It’s still not cheap, but the second generation of Native Instruments’ DJ software is highly flexible and great fun to use
While becoming a DJ once required hundreds of pounds’ worth of dedicated equipment and shelves crammed with heavy vinyl records, that’s simply no longer the case. Software such as Native Instruments’ Traktor Duo 2 means all you need is a PC and a collection of music on your hard disk.
As Native Instruments’ entry-level DJ software, Traktor Duo 2 delivers many of its professional siblings’ features for around half the price. The biggest difference is in the number of virtual DJ decks you’re allowed: whereas the Pro edition of the software allows DJs to mix simultaneously across four decks, Traktor Duo 2 only permits two virtual decks.
Considering the features and power on offer, Traktor’s front-end is surprisingly clean and refined
Getting up and running is easy. If you keep all your music in Windows’ designated Music library, then right-clicking Traktor’s explorer window allows you to import your collection with a single click. It’s also possible to import music from iTunes libraries or specific folders, and Traktor was happy to access a huge music collection on a NAS drive on our home network. There’s no duplication of files, either; Traktor simply gathers all the links to the music files and forms its own database. Thankfully, a search function makes it easy to scan through huge collections.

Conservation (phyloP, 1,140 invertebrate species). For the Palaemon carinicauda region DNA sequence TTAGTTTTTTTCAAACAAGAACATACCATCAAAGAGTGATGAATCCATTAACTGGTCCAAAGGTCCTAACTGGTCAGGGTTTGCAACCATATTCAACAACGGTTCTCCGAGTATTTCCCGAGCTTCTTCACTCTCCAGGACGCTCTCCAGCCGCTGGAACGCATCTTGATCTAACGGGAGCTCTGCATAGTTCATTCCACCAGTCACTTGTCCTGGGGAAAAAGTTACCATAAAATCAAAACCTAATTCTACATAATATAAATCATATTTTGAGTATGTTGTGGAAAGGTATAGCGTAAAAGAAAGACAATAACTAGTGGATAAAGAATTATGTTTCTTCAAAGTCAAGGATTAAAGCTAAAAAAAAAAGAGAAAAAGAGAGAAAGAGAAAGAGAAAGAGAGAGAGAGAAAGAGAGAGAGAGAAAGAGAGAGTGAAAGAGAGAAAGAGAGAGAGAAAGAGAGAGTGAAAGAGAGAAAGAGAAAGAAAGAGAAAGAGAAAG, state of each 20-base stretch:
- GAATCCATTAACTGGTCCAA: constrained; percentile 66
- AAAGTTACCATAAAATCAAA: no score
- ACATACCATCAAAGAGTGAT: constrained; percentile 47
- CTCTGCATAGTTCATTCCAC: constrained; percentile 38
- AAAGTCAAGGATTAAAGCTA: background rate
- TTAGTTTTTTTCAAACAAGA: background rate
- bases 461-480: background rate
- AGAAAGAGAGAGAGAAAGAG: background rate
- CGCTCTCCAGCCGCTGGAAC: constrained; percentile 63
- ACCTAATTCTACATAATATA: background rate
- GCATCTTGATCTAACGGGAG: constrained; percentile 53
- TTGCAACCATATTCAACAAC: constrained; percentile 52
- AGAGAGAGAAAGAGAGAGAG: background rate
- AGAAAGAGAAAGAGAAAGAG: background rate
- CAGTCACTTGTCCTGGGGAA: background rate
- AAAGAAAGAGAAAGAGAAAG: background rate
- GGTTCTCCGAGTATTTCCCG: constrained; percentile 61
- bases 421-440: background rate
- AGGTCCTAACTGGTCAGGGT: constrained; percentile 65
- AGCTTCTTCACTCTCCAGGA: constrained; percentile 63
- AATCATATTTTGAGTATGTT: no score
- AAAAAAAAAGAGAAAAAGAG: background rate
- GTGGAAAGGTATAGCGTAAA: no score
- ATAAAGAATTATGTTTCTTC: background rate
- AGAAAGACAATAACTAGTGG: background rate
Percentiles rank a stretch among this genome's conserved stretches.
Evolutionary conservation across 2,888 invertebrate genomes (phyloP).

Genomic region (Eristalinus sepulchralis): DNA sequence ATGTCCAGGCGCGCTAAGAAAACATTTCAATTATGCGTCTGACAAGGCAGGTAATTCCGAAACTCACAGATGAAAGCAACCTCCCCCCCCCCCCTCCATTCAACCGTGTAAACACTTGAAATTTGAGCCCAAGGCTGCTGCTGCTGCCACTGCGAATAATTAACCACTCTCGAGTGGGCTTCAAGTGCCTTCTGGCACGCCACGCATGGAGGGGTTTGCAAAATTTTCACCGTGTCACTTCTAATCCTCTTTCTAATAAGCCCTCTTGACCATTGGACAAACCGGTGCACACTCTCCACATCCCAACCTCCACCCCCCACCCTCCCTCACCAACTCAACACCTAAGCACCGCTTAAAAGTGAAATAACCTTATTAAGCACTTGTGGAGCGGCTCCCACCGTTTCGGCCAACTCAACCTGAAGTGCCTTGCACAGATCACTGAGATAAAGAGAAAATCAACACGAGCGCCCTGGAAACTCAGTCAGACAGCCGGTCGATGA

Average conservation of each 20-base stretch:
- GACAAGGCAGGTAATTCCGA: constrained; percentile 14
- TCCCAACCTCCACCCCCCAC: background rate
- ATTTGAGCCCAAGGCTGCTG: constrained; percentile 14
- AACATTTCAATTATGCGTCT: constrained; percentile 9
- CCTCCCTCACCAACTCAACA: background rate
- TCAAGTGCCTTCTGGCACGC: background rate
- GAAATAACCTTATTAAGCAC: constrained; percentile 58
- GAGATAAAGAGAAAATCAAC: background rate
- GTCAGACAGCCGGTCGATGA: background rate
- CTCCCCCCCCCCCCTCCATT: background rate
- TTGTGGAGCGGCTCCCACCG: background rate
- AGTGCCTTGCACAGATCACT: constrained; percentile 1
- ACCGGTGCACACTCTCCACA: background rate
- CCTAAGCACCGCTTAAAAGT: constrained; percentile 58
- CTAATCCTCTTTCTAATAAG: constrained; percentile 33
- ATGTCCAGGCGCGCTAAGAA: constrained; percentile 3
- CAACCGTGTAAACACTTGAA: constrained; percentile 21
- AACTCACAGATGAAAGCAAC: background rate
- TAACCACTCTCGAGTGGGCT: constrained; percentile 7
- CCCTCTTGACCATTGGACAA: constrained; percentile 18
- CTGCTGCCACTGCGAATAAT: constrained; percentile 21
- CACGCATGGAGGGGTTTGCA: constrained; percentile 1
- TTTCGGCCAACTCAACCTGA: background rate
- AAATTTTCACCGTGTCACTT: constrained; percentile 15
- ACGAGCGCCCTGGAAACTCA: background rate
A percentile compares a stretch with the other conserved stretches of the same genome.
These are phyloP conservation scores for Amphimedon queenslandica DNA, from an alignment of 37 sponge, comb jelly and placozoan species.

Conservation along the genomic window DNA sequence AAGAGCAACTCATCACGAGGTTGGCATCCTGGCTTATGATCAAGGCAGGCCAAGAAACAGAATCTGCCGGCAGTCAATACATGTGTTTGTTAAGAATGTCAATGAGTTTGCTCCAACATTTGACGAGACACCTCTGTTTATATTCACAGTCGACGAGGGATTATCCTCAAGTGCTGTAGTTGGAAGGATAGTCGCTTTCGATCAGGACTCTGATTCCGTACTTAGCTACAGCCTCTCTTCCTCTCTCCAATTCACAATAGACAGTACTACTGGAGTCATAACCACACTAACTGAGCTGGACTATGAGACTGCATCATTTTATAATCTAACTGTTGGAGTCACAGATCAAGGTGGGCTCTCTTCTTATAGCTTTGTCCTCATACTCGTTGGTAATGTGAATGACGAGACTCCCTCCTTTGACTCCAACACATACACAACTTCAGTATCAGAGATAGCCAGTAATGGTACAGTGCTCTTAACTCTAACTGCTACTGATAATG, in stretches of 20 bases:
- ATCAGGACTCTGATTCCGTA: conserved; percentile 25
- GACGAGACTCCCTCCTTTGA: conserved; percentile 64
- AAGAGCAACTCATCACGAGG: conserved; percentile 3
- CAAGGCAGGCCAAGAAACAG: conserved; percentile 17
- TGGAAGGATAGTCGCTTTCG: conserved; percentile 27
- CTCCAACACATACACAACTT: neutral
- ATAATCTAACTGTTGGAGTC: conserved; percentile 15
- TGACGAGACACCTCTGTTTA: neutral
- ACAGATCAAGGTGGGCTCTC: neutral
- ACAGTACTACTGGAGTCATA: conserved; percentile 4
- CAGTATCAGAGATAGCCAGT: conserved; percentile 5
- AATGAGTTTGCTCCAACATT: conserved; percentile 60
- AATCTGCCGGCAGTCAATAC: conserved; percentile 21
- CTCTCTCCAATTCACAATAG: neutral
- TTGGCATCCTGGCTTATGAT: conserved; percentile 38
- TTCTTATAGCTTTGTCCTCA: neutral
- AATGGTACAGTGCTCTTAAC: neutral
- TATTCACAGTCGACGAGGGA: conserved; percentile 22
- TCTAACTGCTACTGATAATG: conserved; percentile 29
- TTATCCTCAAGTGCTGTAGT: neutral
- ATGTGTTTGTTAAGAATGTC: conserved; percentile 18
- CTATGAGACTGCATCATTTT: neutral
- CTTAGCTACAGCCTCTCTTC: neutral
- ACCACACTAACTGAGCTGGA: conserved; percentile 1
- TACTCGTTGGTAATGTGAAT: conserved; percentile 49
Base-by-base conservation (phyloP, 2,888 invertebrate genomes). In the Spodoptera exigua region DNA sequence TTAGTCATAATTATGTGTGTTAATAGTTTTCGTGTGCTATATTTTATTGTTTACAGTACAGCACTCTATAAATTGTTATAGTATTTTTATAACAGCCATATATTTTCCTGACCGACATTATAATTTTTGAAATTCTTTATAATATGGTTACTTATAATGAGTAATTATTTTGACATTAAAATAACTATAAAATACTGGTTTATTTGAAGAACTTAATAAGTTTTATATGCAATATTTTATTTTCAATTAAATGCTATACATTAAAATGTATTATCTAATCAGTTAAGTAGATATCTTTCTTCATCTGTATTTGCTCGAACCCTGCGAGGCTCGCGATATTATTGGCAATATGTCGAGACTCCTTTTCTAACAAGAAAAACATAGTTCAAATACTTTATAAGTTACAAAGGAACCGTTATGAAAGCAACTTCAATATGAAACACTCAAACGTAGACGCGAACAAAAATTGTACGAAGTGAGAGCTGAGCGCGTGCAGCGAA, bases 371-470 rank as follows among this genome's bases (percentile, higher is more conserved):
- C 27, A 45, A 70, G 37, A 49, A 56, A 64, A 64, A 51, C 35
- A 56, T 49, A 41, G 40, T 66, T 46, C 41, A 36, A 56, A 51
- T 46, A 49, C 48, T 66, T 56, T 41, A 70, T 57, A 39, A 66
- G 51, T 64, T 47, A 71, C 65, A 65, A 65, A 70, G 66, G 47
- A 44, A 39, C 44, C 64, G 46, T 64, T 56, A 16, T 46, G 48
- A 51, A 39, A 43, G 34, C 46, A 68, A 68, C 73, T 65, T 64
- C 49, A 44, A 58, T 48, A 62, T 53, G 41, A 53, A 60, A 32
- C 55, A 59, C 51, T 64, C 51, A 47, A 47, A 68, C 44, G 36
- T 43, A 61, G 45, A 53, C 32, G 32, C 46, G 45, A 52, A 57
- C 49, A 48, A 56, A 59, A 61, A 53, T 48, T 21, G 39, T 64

Traktor accepts pretty much every file format going, so even if your music collection happens to be a disorganised collection of MP3, WMA, OGG, WAV, AIFF, FLAC and AAC files, Traktor will happily play them all. The only exception is files with DRM attached, which aren’t supported.
Loading music onto one of the available decks is a simple drag and drop operation. As Traktor loads each track for the first time, it analyses the speed in BPM (beats per minute) and volume of the track, and stores this data in its database. It’s this which allows Traktor to perform its party trick: automatic beat-matching. Click the sync buttons above each deck, and mixing two tracks together is as easy as pressing play and moving the crossfader from side to side to blend the two tracks into one.
Traktor’s FX units make it possible to spice up your mixes with sound-mangling effects such as the brilliantly-titled Beatmasher
Traktor’s BPM detection isn’t infallible, though. Many drum and bass and dubstep tracks in our collection were mistakenly analysed at half their actual speed, and music without a rigidly fixed tempo, such as rock, funk and metal, was enough to fox its automatic BPM recognition completely. In these cases, we had to do our best to input BPM readings for individual tracks manually with Traktor’s BeatGrid, but it’s disappointing to find that, unlike the (admittedly much more expensive) Ableton Live, the software doesn’t let you add several different speed points to a track containing several different tempi to help you make the mix.
Mixing music with wildly different tempi is destined for bizarre results, but even here Traktor is capable of helping you pull off some surprising feats. Substantially changing a track’s playback tempo can lead to unnaturally low- or high-pitched vocals, but Traktor’s capable of changing the track’s pitch independently of its tempo, allowing you to keep tracks in their original key or even to transpose a track’s pitch to match the one playing alongside.